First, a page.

Common Generation Methods

Methods for generating pseudorandom numbers usually start with uniform random numbers, like the MATLAB® rand function produces. The methods described in this section detail how to produce random numbers from other distributions.

Direct Methods

Direct methods directly use the definition of the distribution.

For example, consider binomial random numbers. A binomial random number is the number of heads in N tosses of a coin with probability p of a heads on any single toss. If you generate N uniform random numbers on the interval (0,1) and count the number less than p, then the count is a binomial random number with parameters N and p.

This function is a simple implementation of a binomial RNG using the direct approach:

function X = directbinornd(N,p,m,n)

X = zeros(m,n); % Preallocate memory
for i = 1:m*n
    u = rand(N,1);
    X(i) = sum(u < p);
end

For example:

X = directbinornd(100,0.3,1e4,1);
hist(X,101)
set(get(gca,'Children'),'FaceColor',[.8 .8 1])

The Statistics Toolbox™ function binornd uses a modified direct method, based on the definition of a binomial random variable as the sum of Bernoulli random variables.

You can easily convert the previous method to a random number generator for the Poisson distribution with parameter λ. The Poisson distribution is the limiting case of the binomial distribution as N approaches infinity, p approaches zero, and Np is held fixed at λ. To generate Poisson random numbers, create a version of the previous generator that inputs λ rather than N and p, and internally sets N to some large number and p to λ/N.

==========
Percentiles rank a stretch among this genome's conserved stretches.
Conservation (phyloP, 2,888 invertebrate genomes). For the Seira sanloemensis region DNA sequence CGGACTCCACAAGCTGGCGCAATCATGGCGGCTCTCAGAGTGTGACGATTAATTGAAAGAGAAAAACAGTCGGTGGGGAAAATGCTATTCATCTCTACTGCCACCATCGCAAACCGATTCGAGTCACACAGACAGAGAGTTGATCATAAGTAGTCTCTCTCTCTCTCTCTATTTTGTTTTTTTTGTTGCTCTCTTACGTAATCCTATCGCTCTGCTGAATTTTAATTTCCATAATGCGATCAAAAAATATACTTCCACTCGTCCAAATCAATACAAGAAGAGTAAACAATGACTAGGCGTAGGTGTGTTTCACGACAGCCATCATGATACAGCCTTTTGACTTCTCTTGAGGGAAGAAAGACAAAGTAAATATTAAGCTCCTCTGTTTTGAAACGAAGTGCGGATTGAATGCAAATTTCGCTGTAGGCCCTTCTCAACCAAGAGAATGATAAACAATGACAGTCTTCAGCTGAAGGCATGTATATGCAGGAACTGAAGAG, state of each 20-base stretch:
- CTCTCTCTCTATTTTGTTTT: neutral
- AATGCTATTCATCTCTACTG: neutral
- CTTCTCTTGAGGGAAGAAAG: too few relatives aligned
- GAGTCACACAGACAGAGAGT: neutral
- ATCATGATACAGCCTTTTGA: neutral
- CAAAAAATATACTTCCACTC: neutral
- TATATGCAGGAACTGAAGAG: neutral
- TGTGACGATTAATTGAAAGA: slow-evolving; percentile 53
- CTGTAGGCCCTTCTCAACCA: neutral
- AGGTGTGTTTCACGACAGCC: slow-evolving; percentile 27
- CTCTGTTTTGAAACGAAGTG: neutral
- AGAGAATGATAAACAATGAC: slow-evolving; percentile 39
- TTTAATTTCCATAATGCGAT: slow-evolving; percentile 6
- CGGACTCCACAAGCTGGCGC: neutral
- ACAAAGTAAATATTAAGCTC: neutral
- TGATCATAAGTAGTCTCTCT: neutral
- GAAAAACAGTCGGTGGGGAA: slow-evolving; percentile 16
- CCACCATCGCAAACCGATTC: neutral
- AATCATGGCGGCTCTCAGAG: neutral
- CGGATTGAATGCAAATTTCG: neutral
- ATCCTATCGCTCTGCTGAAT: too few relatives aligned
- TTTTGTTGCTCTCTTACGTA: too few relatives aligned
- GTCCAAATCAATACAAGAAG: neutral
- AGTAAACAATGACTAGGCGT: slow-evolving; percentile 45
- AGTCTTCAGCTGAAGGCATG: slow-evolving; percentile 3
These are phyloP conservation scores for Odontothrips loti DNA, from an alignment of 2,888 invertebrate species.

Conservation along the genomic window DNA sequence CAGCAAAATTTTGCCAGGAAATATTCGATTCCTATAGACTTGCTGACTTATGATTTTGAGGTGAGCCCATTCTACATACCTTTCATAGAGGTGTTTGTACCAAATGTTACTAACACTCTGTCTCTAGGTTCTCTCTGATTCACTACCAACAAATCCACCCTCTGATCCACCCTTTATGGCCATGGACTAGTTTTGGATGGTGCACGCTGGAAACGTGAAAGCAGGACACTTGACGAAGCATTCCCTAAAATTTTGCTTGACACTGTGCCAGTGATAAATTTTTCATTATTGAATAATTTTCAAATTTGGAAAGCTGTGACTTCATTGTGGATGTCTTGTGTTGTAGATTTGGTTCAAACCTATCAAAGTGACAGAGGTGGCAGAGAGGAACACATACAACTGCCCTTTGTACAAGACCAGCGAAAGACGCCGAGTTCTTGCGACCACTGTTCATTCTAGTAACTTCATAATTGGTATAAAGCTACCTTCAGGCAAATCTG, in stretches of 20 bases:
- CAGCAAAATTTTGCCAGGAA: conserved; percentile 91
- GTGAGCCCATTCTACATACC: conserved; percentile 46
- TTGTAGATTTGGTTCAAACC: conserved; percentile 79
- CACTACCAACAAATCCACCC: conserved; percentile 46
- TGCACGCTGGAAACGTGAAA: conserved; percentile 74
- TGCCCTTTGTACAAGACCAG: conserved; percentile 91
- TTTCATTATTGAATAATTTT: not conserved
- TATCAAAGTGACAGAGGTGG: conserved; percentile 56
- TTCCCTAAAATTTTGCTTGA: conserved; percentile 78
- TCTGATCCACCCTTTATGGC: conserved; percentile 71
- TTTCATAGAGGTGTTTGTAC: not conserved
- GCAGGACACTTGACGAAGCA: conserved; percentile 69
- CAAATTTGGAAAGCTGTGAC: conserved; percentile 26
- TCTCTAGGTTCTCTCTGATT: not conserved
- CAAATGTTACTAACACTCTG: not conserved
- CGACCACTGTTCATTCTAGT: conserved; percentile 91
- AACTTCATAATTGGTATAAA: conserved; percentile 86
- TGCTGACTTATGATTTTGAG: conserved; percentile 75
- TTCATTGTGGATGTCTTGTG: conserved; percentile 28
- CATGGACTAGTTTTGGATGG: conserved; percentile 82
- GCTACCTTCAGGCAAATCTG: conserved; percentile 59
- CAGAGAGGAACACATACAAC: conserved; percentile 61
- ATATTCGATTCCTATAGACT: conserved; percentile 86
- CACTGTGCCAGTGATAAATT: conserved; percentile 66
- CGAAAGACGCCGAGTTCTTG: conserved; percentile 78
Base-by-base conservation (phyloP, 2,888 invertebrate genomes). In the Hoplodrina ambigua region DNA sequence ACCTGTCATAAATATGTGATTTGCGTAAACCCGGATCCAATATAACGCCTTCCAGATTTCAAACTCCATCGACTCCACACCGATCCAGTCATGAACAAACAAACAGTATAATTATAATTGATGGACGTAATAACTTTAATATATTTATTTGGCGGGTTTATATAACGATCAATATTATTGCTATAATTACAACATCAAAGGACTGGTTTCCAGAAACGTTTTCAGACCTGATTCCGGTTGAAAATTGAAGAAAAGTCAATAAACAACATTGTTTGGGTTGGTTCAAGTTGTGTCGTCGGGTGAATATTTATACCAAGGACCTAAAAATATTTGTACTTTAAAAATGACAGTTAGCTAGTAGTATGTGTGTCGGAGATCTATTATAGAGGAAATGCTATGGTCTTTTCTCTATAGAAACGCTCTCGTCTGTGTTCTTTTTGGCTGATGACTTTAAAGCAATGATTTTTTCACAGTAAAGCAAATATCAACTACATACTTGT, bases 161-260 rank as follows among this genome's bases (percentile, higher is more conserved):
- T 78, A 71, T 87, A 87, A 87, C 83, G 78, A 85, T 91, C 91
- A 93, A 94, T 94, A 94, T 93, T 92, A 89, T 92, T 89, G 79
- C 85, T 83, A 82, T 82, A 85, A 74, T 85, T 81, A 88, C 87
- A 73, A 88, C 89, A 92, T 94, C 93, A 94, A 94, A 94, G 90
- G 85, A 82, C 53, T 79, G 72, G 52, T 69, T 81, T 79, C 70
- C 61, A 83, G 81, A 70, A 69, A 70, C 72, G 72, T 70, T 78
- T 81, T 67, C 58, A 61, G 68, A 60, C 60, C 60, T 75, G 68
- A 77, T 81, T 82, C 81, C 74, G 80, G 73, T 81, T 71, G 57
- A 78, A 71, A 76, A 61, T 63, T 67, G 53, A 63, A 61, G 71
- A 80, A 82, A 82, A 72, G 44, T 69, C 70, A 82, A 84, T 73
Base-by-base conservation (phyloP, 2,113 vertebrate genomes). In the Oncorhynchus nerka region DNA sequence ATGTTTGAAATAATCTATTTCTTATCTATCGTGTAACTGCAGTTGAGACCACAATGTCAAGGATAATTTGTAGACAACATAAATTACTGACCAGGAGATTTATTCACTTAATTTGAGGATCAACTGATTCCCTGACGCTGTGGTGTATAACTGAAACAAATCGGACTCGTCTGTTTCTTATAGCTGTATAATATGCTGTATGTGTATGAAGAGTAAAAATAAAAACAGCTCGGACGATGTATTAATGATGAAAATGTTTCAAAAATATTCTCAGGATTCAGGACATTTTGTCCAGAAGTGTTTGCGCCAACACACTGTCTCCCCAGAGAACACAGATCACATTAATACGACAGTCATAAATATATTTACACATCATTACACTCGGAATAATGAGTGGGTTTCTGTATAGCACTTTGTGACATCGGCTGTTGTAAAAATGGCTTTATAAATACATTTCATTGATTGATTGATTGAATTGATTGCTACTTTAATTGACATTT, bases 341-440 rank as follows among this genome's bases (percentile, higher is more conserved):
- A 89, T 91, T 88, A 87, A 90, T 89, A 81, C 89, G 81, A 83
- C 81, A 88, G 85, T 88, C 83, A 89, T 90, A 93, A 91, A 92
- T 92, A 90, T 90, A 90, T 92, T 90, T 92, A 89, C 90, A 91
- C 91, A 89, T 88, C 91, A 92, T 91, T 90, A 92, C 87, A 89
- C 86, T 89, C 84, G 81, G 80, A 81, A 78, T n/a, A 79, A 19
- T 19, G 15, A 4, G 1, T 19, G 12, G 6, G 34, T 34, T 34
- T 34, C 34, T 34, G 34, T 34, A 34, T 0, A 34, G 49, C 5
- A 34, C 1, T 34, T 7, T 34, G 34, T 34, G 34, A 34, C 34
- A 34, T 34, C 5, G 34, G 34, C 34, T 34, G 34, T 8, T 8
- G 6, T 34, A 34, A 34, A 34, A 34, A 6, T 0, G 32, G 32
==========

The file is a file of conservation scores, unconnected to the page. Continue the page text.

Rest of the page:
The Statistics Toolbox function poissrnd actually uses two direct methods:

  • A waiting time method for small values of λ

  • A method due to Ahrens and Dieter for larger values of λ

Inversion Methods

Inversion methods are based on the observation that continuous cumulative distribution functions (cdfs) range uniformly over the interval (0,1). If u is a uniform random number on (0,1), then using X = F -1(U) generates a random number X from a continuous distribution with specified cdf F.

For example, the following code generates random numbers from a specific exponential distribution using the inverse cdf and the MATLAB uniform random number generator rand: